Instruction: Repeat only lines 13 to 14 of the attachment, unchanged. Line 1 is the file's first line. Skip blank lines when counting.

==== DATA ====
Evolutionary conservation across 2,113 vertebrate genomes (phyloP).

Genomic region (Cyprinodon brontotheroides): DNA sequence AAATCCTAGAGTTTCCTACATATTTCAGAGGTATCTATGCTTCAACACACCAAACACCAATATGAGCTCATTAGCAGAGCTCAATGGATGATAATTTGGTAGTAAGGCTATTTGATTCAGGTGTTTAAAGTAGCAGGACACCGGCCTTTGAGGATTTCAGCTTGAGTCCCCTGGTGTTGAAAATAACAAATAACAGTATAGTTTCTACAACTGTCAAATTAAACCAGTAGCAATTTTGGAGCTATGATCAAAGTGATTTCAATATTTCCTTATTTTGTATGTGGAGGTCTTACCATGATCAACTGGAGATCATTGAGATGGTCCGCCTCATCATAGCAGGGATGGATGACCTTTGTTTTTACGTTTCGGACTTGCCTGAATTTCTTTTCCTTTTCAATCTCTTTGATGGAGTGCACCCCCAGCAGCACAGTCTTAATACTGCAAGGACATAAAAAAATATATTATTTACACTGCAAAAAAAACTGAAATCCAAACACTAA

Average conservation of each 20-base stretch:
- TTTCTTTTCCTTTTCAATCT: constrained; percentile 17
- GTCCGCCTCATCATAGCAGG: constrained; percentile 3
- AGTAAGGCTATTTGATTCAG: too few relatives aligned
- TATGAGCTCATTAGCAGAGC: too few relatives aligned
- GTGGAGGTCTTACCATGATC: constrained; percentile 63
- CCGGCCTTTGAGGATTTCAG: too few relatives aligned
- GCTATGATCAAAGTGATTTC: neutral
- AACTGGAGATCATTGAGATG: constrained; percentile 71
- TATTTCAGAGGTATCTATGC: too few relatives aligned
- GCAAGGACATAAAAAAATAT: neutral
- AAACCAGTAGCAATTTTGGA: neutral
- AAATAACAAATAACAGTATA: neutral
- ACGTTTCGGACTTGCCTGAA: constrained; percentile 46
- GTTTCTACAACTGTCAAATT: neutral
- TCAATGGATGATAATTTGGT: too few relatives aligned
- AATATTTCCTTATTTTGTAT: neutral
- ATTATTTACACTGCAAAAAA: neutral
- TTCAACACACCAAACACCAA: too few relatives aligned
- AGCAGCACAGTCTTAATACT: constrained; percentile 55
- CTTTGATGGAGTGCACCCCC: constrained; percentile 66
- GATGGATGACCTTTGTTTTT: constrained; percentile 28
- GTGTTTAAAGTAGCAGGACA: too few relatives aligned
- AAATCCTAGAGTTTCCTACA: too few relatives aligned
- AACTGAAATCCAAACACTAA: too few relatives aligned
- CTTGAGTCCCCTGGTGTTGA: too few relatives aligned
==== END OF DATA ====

- GCAAGGACATAAAAAAATAT: neutral
- AAACCAGTAGCAATTTTGGA: neutral